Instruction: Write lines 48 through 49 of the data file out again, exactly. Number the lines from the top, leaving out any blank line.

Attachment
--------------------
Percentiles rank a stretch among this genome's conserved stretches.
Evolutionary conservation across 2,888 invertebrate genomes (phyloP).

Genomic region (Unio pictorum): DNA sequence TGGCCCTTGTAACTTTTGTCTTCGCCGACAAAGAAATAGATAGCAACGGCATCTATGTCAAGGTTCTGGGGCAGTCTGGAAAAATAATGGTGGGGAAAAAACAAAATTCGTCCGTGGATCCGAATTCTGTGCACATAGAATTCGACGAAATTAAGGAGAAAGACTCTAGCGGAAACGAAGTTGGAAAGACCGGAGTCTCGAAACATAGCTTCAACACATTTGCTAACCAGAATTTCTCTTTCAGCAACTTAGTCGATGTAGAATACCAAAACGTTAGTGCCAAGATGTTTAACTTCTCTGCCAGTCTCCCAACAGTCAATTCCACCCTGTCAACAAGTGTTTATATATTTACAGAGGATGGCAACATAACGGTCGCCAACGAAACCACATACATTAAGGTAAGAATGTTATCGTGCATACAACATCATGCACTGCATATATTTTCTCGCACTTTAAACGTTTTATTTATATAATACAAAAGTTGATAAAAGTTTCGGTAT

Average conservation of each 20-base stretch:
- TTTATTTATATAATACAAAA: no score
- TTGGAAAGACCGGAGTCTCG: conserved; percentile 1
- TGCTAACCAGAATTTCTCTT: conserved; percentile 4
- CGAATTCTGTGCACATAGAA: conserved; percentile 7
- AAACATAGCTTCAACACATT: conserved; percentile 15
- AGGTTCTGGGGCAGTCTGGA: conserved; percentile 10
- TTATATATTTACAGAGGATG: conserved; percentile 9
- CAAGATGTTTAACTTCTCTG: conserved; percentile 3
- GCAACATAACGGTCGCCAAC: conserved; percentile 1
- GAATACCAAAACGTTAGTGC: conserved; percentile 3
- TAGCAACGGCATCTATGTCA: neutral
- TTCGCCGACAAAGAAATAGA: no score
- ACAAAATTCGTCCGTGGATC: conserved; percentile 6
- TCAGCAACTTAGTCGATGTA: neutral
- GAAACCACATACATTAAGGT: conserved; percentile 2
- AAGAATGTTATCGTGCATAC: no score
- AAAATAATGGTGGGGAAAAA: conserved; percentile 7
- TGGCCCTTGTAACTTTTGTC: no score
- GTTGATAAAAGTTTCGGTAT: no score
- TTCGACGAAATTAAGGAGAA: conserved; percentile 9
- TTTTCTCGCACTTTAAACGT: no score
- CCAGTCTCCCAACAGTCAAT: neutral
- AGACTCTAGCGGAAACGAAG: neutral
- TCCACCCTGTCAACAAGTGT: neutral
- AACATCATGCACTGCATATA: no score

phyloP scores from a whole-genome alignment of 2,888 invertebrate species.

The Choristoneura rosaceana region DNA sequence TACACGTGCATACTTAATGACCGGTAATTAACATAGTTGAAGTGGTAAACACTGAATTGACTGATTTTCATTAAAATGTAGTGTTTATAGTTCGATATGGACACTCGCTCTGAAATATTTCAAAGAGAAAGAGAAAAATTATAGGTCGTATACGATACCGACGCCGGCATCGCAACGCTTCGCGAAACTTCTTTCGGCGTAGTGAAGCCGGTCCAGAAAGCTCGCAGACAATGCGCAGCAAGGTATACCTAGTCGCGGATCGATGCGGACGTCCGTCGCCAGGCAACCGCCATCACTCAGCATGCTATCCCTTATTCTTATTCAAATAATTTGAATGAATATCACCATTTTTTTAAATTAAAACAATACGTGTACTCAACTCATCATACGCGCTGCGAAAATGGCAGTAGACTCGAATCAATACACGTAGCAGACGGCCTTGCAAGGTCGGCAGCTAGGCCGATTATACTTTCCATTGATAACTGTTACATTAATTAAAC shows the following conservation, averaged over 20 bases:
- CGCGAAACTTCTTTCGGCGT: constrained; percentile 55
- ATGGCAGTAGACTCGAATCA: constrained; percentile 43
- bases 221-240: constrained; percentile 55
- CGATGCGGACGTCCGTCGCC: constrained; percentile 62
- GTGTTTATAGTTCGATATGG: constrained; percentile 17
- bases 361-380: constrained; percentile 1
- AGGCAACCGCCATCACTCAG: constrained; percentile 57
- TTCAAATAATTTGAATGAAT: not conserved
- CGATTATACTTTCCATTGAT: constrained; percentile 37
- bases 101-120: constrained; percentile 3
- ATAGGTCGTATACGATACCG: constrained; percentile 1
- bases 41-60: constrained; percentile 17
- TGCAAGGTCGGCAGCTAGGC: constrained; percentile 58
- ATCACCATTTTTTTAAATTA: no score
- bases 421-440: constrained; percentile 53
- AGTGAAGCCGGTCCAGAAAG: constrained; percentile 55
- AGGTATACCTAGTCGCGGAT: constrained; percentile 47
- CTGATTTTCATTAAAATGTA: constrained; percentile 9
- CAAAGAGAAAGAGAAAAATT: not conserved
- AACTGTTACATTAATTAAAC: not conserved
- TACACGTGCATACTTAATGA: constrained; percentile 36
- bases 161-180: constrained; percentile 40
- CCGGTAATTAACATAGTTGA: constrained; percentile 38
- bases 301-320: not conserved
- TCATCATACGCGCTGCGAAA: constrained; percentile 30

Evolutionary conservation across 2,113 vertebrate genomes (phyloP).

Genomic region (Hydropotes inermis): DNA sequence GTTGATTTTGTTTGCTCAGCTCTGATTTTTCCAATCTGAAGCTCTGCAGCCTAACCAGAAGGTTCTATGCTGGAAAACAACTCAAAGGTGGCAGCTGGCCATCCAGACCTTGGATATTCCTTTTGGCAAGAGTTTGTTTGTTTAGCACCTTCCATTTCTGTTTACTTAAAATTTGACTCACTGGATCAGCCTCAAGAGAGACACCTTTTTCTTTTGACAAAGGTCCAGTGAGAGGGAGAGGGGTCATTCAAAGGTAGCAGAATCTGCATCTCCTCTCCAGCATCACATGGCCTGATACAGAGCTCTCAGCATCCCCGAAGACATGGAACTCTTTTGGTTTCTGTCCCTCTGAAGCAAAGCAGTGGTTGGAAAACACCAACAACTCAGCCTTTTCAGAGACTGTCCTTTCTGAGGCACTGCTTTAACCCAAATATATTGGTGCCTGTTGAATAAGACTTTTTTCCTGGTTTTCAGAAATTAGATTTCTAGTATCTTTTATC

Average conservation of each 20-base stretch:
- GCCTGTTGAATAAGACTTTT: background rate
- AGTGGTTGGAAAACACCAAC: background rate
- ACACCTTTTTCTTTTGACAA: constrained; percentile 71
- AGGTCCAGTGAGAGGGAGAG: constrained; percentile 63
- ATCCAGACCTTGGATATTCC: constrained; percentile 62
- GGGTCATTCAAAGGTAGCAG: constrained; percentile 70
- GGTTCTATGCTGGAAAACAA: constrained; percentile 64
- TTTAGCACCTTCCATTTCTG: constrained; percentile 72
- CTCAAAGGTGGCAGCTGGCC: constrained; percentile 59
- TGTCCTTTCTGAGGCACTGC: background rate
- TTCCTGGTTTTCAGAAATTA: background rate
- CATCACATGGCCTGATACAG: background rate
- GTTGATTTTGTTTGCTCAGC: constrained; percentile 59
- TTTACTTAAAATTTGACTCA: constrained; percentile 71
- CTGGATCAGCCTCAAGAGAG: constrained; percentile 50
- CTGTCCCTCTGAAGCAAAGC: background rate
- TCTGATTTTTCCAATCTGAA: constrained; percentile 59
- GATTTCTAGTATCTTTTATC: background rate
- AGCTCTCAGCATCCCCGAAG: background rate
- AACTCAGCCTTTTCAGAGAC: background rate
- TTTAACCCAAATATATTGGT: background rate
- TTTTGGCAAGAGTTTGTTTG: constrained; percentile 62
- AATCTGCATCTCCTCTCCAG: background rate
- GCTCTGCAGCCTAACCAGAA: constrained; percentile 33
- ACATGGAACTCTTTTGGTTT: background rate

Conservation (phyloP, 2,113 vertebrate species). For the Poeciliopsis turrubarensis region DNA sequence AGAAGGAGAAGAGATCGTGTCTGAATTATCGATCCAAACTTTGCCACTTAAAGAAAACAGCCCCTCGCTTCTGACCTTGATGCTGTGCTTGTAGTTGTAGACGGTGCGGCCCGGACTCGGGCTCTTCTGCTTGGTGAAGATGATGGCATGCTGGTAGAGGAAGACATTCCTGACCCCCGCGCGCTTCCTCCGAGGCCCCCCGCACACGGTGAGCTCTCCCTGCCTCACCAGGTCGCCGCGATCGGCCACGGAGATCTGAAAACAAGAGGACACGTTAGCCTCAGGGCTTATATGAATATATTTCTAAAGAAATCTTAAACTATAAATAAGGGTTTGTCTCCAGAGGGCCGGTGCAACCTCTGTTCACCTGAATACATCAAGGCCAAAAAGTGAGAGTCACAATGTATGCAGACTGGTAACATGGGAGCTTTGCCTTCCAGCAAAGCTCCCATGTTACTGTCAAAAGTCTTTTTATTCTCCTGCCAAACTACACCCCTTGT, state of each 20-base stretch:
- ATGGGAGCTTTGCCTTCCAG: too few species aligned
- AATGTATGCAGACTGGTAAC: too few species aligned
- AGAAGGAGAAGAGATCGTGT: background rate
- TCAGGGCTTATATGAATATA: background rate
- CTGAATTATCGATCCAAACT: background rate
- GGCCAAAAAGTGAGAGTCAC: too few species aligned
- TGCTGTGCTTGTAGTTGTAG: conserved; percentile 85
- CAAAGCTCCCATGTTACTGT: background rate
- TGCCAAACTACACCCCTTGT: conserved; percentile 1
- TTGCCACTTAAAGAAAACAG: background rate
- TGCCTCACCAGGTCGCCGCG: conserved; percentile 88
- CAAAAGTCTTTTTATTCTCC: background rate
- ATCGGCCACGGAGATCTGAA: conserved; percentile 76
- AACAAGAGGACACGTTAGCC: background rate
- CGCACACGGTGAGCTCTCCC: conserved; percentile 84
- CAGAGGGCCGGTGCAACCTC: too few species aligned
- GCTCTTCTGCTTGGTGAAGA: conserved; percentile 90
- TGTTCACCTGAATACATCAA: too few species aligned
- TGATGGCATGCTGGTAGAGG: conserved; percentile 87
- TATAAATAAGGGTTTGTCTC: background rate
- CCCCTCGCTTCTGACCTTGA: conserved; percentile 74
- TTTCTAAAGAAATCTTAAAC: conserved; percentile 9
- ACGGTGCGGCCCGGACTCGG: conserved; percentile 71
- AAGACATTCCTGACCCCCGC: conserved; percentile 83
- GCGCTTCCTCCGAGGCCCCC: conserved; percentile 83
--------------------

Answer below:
- AGGTATACCTAGTCGCGGAT: constrained; percentile 47
- CTGATTTTCATTAAAATGTA: constrained; percentile 9